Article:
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Melting of Larsen Ice Shelf, Antarctic Peninsula

location mapIn October 2003, a team of scientists from the UK announced in Science the results of their study of melting of the Larsen Ice Shelf, which fringes the east coast of the Antarctic Peninsula. The team are from the University of Cambridge, University College London and University of Bristol - working together with the Instituto Antártico Argentino. Episodes of ice shelf disintegration have been the subject of much scientific debate, but until 2003, neither the mechanism of ice shelf collapse nor the source of the climate warming in the area had been explained. The team's study revealed that the Larsen Ice Shelf thinned by as much as 18 m from 1992 to 2001 and that much of this was due to enhanced ocean melting.

See the press releases from: University of Cambridge and University of Bristol
which followed publication by
Andrew Shepherd, Duncan Wingham, Tony Payne and Pedro Skvarca in
Science, 2003, (31 October), Vol. 302, 856-859

Geophysical Research Abstracts, Vol. 5, 04113, 2003c

These papers followed presentations by the authors to the
Tenth Annual WAIS Workshop, 17-20 September 2003, Sterling VA, USA
and American Geophysical Union, Fall Meeting 2002, (abstract #C51A-0918).

From radar measurements using European Space Agency satellites, accurate to within 20 cm, the team mapped the height of the Larsen Ice Shelf surface since 1992. After accounting for the movement caused by ocean tides, the data revealed a clear pattern of surface lowering across the majority of the Larsen Ice Shelf. After eliminating other potential causes - such as increased summer melt water production - the team attributed the signal to enhanced melting at the base of the Larsen Ice Shelf.

This melting is releasing very large quantities of very cold water into the oceans and may create a disturbance affecting patterns of global ocean circulation. The team predict that in less than a hundred years the remaining Larsen Ice Shelf will thin and further sections will disintegrate and collapse.

Dr Andrew Shepherd at the Scott Polar Research Institute (SPRI), University of Cambridge, said:
"We have shown that the Larsen Ice Shelf has progressively thinned due to the combined effects of surface and basal ice melting. This previously undetected imbalance may provide a simple link between the regional climate warming and the successive disintegration of Larsen Ice Shelf sections, and suggests that fluctuations in the surrounding ocean should be considered in any future assessment of the region's climate change."

Further photos and animated movies of the Larsen Ice Shelf are available on the SPRI website.
See also earlier research by Andy Shepherd - ESA website, Frascati

Press reports

Tim Radford in The Guardian (London)
Jocelyn Kaiser in Science


1. Christine Hulbe, a professor at Portland State University, said the paper provides a "great measurement" of changes under way. However, she disagreed with the conclusion that ice thinning is related to the fracturing and collapse of the shelves, saying thinning could reduce the stress on the ice. The section that disintegrated in 2002 was an area where there were ponds of meltwater on the surface, Hulbe said. Areas equally thin, but without meltwater ponds didn't collapse.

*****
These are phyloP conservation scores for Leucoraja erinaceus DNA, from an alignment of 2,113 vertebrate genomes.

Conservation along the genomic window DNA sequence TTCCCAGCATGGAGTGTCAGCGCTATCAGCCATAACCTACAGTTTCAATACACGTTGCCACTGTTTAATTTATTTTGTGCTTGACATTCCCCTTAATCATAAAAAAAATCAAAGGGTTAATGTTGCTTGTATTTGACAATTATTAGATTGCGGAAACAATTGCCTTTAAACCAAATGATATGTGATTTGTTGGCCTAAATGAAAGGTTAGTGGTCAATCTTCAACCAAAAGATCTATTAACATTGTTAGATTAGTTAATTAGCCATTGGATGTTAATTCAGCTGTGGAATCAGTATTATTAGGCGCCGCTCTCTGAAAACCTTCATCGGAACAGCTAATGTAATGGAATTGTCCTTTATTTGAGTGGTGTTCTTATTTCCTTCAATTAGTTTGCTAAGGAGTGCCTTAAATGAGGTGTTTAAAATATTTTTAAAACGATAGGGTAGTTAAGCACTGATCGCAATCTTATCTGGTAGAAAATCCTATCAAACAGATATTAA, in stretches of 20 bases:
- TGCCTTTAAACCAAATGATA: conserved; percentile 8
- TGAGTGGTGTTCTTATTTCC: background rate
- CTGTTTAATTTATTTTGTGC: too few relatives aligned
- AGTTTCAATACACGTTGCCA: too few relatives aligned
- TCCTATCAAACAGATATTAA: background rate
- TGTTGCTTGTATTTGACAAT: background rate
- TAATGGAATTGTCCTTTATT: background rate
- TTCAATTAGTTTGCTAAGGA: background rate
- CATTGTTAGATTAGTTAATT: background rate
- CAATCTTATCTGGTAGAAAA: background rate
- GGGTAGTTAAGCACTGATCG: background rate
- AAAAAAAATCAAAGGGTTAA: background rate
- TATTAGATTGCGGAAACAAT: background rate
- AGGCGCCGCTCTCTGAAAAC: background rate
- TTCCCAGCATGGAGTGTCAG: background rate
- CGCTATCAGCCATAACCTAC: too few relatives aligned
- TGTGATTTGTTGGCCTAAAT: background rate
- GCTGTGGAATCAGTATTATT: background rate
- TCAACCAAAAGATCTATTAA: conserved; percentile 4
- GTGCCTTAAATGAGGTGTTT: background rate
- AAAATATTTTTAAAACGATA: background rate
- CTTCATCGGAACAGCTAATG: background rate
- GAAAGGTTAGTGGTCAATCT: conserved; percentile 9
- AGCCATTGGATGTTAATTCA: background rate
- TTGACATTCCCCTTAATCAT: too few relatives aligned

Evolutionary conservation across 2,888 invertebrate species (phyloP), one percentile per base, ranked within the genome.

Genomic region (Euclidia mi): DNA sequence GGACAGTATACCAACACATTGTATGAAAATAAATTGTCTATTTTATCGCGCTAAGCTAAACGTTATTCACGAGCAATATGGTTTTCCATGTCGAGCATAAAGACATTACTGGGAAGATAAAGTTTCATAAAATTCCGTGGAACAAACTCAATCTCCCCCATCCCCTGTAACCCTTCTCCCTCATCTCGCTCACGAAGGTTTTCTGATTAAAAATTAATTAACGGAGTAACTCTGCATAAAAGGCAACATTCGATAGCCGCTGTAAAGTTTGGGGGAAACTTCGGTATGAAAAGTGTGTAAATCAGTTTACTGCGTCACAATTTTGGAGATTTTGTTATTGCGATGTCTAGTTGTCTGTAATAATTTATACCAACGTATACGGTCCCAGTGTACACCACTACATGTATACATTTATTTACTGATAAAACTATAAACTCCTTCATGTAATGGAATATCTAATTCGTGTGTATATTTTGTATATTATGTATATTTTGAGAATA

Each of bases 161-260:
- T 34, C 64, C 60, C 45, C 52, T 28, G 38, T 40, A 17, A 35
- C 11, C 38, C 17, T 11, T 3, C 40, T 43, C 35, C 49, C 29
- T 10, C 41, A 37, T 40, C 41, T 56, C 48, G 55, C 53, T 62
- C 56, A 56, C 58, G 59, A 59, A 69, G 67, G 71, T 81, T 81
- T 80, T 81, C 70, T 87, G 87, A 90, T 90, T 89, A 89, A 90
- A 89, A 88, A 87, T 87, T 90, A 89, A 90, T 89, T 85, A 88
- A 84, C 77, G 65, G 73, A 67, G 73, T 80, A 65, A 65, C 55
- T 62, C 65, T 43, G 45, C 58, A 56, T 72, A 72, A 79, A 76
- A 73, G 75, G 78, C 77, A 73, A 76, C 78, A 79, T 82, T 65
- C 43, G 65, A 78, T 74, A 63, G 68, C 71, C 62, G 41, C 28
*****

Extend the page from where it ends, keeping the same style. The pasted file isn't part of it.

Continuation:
She was part of an earlier team of scientists — Ted Scambos and Jennifer Bohlander of the National Snow and Ice Data Center (NSIDC) at the University of Colorado, and Mark Fahnestock of the University of Maryland which focused on the Larsen Ice Shelf following its major retreats in 1995 and 1998. Using satellite images of melt water on the ice surface and a computer simulation of the motions and forces within an ice shelf, her team demonstrated that added pressure from surface water which filled crevasses can crack through the ice entirely. See Melt-Pond Theory.

Journal of Glaciology, 2003, Vol. 49, No. 164, pp. 22.36
MacAyeal, D.R., Scambos, T.A., Hulbe, C.L. and Fahnestock, M.A.
Catastrophic ice-shelf break-up by an ice-shelf-fragment-capsize mechanism

and from 2001, Press Releases from NASA News, and University of Colorado;

Journal of Glaciology, 2001, Vol. 46, No. 154, pp. 516-530
Scambos, T.A., Hulbe, C., Fahnestock, M., and Bohlander, J.
The link between climate warming and break-up of ice shelves in the Antarctic Peninsula.

Scientists at NSIDC found that glaciers flowing into the Larsen B Ice Shelf accelerated immediately after a section of it collapsed early in 2002 - and they are still speeding up. See their press release.

2. Dr David Vaughan and Chris Doake of the British Antarctic Survey have reported extensively on the climate warming in the area, and have modelled shelf stresses and possible causes of breakup. They too collaborated with Skvarca, and with Austrian and German scientists, Dr. Helmut Rott and Dr. Wolfgang Rack, and conducted detailed satellite radar image studies and field studies in the area. The radar study showed ice flow increase in the years leading to break-up and an increased velocity of the glaciers as the shelves disappeared. Their radar images have provided very detalied views of the events leading up to past ice shelf collapses.

[Further comment from David Vaughan to follow.]

Vaughan, D.G. and C.S.M. Doake
Recent atmospheric warming and retreat of ice shelves on the Antarctic Peninsula.
Nature, 1996, 379: 328-331.


Recently updated information from NSIDC
View latest images of the Antarctic Ice Shelves
State of the Cryosphere: Ice Shelves

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